Imagine the people of Washington state being sued by the people they elected. Bizarre as that might sound, it’s kind of what happened on Monday when a dozen Democratic legislators asked a judge to overturn Initiative 1053, approved by 63.7 percent of voters last year.
More specifically, the lawmakers — supported by the League of Education Voters and the Washington Education Association — have targeted I-1053’s requirement of two-thirds approval in the Legislature for tax increases. They want it ruled unconstitutional.
For several reasons, Washingtonians should not feel threatened by this legal maneuver. First, this issue has come up in multiple legal cases where the voters’ rights have been sustained. We also have to wonder why the legislators waited eight months to pursue the matter legally.
Also, the dozen Democrats — including state Rep. Jim Moeller, D-Vancouver — seem to act as though Initiative 1053 destroys their ability to solve problems by raising revenue through tax increases. But it does not. I-1053 only makes that solution tougher to pursue. Prove the need, use that argument to secure two-thirds approval in the Legislature, and the tactic remains fully available.
Besides, tax increases are not the only way to boost revenue. Another way is fees, and even the ballot title of I-1053 specified that “new or increased fees require majority legislative approval.” So it’s not as if the spigot has been twisted permanently closed.
Chris Korsmo, CEO of the League of Education Voters, said this week that I-1053, “and similar measures enacted in recent years, hamstrings our state’s ability to invest in the quality of public schools our children need to succeed in life.” Well, depending on your definition of “hamstring,” if voters during the worst economic crisis in seven decades want to make it more difficult to raise taxes, why shouldn’t they be allowed to do so?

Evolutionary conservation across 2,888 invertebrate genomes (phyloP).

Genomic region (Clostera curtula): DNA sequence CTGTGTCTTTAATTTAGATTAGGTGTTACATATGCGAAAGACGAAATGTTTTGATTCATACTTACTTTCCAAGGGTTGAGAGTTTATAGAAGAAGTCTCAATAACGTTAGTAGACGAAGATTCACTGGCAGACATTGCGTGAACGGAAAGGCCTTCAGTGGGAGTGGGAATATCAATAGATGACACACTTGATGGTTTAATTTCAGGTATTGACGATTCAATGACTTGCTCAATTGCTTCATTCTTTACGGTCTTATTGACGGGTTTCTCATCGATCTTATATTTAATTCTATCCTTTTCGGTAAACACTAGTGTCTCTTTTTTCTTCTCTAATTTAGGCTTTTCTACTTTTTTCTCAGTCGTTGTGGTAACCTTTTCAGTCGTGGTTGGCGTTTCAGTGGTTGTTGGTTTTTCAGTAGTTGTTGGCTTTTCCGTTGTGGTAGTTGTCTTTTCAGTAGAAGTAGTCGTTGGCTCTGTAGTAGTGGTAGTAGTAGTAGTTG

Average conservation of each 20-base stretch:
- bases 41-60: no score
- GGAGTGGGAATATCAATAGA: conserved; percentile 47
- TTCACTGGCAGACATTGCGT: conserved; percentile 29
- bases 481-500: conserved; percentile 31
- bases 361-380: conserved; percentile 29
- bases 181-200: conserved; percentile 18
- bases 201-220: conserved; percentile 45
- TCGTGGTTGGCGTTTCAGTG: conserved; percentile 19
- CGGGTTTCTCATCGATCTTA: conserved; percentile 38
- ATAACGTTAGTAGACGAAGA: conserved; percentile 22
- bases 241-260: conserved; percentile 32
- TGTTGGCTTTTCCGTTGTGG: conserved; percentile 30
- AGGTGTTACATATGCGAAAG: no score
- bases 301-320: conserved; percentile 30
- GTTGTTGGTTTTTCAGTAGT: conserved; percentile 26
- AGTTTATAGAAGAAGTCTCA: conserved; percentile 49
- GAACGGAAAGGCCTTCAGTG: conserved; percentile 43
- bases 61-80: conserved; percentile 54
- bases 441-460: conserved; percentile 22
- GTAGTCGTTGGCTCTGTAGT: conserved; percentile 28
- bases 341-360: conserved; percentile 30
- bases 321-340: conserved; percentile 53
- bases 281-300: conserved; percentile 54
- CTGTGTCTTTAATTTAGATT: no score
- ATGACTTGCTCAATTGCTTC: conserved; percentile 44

And here’s another question for the dozen Democrats who argue that a simple majority of legislators should be allowed to increase taxes: If the simple majority is sacred in that case, why not with a ballot measure such as I-1053, especially when that collective consent turned out to be 13 percentage points higher than a simple majority?
Give Moeller credit for standing up and taking the heat for his beliefs; they just happen to be misguided in this case. In an online comment on http://www.columbian.com, Moeller explained: “I pledged to protect and defend the Washington State Constitution and the laws of this state. I am NOT against constitutional changes as implemented by the people under the constitution. I do oppose those who would usurp the will of the people expressed through the constitution and consent of the governed with cheap tricks and gimmicks that includes partisan.”
Let’s examine another pledge Moeller has made. It’s on his legislative Web page: “A big part of my job — by far the most important part — is listening to what Vancouver and other Clark County folks have to say regarding the issues before us. Representing the people of our region calls to mind something the great jurist Oliver Wendell Holmes once said: ‘It is the province of knowledge to speak, and the province of wisdom to listen.’ ”
But is Moeller listening selectively? The people could not have been more clear last fall on Initiative 1053. And as for the entirety of Clark County that Moeller mentioned, the shout of assent here was even louder. Local approval of I-1053 was 71.3 percent.
Legislators who disagree certainly have their right to pursue a legal remedy, but that doesn’t make them right. And they do so at their own peril, as voters justifiably ask: “What’s the use in voting, if our voice will just be ignored?”